Now that I’ve been doing this I’m down 7 pounds, eating better, gaining muscle and losing fat. Not bad.

WFH definitely has advantages. For one, I’m not driving much if at all anymore, as if I did to begin with since I was taking the bus to the office. Now whenever I open the door to my car, I have to yank on it a bit because it’s practically sealed shut and air-tight like a sarcophagus. I think I may have put gas in it twice since mid-March – we alternate cars every week when we do have to drive – and that’s okay by me. I don’t even know how much gas costs anymore.

Not dealing with traffic or a long bus ride to the office are great. While working at the office, by the time I walked home from the bus stop it would be around 7:20 pm. Now I just turn off my computer and walk from the den to the living room to get “home” at 6 pm. Plus I can have dinner and lunch with the family instead of dining solo long after their meals have been consumed. It’s a win-win.

But it’s still working. Messaging apps and conference calls have become the norm for my daily work life, respectively replacing phone calls and daily meetings. And being we’ve had some layoffs and restructuring, there have been plenty of conference calls.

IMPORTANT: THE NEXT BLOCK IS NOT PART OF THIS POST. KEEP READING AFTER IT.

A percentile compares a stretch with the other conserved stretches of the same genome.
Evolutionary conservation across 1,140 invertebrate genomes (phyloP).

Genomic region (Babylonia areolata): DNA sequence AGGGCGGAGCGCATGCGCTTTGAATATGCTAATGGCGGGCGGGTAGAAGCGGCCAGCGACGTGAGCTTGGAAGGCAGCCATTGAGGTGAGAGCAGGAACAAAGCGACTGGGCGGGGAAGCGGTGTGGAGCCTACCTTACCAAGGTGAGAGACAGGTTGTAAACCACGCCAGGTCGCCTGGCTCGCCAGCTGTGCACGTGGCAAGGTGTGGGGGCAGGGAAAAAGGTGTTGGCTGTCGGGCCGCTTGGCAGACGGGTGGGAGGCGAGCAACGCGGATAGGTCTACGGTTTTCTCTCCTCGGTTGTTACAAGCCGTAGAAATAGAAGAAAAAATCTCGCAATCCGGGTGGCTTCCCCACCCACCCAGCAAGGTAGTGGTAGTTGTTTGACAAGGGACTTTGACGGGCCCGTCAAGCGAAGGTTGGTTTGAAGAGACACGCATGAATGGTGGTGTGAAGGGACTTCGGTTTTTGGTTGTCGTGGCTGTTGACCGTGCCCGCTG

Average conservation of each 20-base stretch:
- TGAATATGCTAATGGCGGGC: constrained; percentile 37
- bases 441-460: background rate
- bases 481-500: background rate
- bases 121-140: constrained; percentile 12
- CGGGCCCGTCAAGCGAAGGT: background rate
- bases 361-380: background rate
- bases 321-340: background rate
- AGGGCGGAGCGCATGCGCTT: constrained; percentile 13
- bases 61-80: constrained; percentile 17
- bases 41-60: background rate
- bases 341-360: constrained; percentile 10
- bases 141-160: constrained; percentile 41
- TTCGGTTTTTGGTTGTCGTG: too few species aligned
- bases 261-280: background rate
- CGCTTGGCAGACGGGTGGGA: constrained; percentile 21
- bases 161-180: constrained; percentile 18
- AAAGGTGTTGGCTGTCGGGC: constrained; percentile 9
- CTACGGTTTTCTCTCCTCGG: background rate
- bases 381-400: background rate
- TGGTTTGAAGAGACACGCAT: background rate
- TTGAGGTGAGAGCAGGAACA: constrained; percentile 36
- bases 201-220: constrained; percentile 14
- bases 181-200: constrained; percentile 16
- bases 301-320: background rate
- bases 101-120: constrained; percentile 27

For now, this is how it will be. My company is getting things in order for our potential return to the office, which will be based on local government recommendations (we won’t talk about the federal government’s plans or, more precisely, lack thereof). It has been stressed that by no means will anyone be required to return to the office if they do not wish to do so, and I’m kind of leaning in that direction.

And that’s the only thing that has me torn.

The office is in a great location. I’ve spent many a lunch hour walking or riding my bike around town and on the beach, taking pictures of interesting things. There’s so many cool buildings, fun events, and interesting people in the area. It spawns my creativity. In that respect, I miss being there.

But since we’re still under safer-at-home orders (indefinitely it seems), there’s almost no point in going back. Many businesses are still closed and several restaurants have shuttered permanently. All major events that I enjoyed attending were cancelled this year and who’s to say if they will happen next year. In fact, I’m holding off on registering for this year’s half marathon since everything is still up in the air – there goes my 10-year streak of participating. And since people like me are working from home, there’s no downtown vibe.